Huawei demands ‘fair attitude’ from US

Chinese telco firm invites regulator probe following thwarted US expansion plans

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Huawei demands ‘fair attitude’ from US "If they want to do an investigation, they should just do it"
By  Daniel Shane Published  December 7, 2011

Huawei, the world's second largest seller of telecoms infrastructure, has demanded US authorities show a "fair and open attitude" to Chinese companies, following successive frustrations in its bid to penetrate the US market.

In an interview with Network Middle East magazine, Huawei's global president of marketing for its enterprise business, David He, called on investigators to formally probe the Shenzhen, China-based company, which insists it poses no threat to US interests.

"We hope the US will hold an open and fair attitude to Chinese companies, including Huawei, and if they want to do some investigation they should do it," He said, speaking through an interpreter. "The current situation though is that they have said they would like to do an investigation officially, but they didn't take any action."

Huawei, whose $28 billion per year sales are trumped only by Ericsson in the telco sector, has previously fallen foul of US regulators. In 2008, the company was forced to abandon a takeover of US networking business 3COM after the Committee on Foreign Investment in the US, which evaluates the national security implications of foreign investments, made clear it was likely to block any deal.

Earlier this year, a $2 million proposal to buy US virtualisation start-up 3Leaf was scuppered in similar circumstances.

The issue reared its head again in November 2011, when a US intelligence committee announced it would begin investigating Huawei and ZTE, another hardware business based in China, for threats either company may or may not pose to national security and economic interests.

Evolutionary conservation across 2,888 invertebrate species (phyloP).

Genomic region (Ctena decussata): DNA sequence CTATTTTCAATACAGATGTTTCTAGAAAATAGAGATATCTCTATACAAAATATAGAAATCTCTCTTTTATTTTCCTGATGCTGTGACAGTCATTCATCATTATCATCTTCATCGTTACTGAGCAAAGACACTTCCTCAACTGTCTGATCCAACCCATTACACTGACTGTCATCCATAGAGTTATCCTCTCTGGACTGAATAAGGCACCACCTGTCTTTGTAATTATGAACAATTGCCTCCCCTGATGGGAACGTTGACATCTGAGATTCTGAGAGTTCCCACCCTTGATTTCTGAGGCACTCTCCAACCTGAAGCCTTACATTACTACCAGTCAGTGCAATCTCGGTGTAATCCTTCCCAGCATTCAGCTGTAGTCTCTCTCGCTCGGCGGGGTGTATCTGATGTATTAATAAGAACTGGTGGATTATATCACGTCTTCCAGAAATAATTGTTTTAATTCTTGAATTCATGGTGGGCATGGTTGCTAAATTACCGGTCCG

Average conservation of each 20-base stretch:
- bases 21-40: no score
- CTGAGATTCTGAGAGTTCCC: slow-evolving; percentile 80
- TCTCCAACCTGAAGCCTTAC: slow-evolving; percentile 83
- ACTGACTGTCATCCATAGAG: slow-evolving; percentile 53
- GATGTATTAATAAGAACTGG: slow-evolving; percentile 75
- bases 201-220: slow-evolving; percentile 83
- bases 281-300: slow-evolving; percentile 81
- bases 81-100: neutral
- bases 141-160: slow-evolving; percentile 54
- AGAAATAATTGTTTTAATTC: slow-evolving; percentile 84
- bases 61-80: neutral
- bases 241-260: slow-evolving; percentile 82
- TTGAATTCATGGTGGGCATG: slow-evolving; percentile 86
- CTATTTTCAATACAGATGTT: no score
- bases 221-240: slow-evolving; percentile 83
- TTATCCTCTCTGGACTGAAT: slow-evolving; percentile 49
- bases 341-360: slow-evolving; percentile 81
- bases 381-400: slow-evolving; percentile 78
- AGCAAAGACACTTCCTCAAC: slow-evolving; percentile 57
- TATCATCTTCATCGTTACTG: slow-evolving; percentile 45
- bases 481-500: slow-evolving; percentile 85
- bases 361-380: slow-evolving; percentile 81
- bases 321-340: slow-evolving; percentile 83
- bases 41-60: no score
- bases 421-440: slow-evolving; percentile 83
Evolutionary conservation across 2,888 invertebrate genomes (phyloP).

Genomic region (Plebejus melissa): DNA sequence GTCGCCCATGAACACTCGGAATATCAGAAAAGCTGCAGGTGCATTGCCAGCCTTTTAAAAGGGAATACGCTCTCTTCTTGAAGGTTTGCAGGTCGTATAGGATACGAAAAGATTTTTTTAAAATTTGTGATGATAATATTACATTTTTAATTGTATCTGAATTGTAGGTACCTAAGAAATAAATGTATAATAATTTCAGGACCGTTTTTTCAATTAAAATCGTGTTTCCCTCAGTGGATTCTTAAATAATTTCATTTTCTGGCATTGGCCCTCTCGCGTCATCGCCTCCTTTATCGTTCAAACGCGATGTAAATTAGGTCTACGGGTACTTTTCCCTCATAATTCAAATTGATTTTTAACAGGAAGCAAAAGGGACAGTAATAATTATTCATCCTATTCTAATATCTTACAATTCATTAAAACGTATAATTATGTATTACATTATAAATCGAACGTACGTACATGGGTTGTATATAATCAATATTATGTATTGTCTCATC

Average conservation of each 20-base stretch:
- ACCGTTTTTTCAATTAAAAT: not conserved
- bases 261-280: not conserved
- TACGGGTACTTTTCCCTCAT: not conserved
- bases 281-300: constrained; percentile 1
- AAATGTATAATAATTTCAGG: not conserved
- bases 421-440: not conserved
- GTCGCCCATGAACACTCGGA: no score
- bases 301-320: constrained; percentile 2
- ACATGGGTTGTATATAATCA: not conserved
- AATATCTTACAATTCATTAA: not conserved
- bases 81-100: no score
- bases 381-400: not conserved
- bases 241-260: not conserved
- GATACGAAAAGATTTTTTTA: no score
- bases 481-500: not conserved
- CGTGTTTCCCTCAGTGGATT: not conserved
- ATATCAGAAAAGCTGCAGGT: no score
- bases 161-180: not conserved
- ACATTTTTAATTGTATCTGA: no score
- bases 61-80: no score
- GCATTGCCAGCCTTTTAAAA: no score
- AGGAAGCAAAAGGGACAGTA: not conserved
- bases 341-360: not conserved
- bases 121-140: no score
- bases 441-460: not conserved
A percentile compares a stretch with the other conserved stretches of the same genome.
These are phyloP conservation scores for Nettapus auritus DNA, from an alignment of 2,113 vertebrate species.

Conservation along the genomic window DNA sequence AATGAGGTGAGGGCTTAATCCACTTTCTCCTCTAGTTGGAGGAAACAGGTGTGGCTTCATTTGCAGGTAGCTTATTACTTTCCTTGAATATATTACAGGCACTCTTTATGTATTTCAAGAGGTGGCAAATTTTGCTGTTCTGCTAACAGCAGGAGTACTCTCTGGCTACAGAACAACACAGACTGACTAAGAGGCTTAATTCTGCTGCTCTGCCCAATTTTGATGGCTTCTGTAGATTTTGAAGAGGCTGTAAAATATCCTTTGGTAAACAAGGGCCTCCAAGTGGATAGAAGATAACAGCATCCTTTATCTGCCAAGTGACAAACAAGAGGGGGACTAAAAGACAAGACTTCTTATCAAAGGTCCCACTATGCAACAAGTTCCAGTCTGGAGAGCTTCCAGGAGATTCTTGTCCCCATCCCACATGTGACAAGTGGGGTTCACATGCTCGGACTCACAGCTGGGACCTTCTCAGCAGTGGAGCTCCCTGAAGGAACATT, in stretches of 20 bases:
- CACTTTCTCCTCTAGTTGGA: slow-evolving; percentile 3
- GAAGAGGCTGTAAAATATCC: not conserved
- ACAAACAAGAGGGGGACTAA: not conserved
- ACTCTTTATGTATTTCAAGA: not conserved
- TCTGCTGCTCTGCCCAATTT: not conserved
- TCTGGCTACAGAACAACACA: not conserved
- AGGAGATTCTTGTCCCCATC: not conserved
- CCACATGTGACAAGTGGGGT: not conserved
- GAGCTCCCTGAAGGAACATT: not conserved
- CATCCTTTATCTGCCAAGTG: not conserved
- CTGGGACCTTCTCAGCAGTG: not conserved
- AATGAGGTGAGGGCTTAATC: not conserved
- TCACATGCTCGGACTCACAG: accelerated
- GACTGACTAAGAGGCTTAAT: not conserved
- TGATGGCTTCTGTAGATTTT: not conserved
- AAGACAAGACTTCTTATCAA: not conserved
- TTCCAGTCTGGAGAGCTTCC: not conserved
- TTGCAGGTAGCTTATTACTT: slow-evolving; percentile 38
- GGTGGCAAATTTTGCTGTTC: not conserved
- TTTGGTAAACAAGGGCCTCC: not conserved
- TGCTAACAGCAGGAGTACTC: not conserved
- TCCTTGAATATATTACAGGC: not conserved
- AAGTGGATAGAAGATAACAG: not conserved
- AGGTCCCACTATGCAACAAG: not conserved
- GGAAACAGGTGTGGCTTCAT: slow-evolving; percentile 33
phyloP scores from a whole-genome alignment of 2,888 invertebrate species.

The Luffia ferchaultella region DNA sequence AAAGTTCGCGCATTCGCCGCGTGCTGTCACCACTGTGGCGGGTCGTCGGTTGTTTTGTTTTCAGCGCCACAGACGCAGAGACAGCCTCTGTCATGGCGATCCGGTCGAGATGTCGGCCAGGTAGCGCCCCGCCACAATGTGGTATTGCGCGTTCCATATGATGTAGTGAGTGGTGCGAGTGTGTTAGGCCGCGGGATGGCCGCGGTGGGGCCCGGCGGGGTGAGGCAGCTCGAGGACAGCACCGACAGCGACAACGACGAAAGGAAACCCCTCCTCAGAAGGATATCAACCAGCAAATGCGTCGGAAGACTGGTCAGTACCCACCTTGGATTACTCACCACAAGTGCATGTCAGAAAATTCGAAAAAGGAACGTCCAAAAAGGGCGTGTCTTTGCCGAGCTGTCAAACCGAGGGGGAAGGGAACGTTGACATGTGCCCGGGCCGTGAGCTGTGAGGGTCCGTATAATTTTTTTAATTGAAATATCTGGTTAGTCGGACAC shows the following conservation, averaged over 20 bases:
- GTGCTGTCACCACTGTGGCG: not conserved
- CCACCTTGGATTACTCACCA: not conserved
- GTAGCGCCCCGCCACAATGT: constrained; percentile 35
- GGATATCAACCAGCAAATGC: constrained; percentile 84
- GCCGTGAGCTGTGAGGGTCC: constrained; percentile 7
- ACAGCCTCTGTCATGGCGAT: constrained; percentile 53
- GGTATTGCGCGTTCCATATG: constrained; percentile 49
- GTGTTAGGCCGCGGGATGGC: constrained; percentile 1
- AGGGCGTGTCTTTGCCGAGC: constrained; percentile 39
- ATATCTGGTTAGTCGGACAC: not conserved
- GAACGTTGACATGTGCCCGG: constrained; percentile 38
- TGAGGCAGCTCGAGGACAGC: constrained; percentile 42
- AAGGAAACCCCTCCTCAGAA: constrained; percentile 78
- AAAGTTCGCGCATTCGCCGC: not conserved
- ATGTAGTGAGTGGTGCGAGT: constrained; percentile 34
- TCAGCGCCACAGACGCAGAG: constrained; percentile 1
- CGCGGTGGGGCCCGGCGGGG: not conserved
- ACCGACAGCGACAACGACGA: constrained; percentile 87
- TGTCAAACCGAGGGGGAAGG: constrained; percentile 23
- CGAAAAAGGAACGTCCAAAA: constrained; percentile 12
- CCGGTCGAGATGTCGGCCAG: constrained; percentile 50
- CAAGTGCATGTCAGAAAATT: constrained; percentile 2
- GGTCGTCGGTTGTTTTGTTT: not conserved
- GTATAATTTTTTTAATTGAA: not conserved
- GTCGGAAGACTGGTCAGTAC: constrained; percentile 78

A major point of contention for the Americans previously has been the background of Huawei founder and CEO Ren Zhengfei, who is known to have held ties with the Chinese military in the past, although Huawei insists there is nothing unusual about this fact."This is a critical issue," He reiterated, speaking of the company's predicament with the US. "Huawei is a commercial corporation and we're hoping that countries, including the US, will show a fair attitude."

In recent years, Huawei has embarked on significant international expansion, and now has a large presence serving operators, governments and private enterprises in emerging markets, including the Middle East and Africa.

The company says it is aiming for its enterprise division to contribute approximately $15 billion towards overall revenues within the next three years.

2177 days ago
Vinod Mehra

Huawei and ZETA are a threat or boon for the US economy?
Till date they have been receiving a step motherly treatment from the US government

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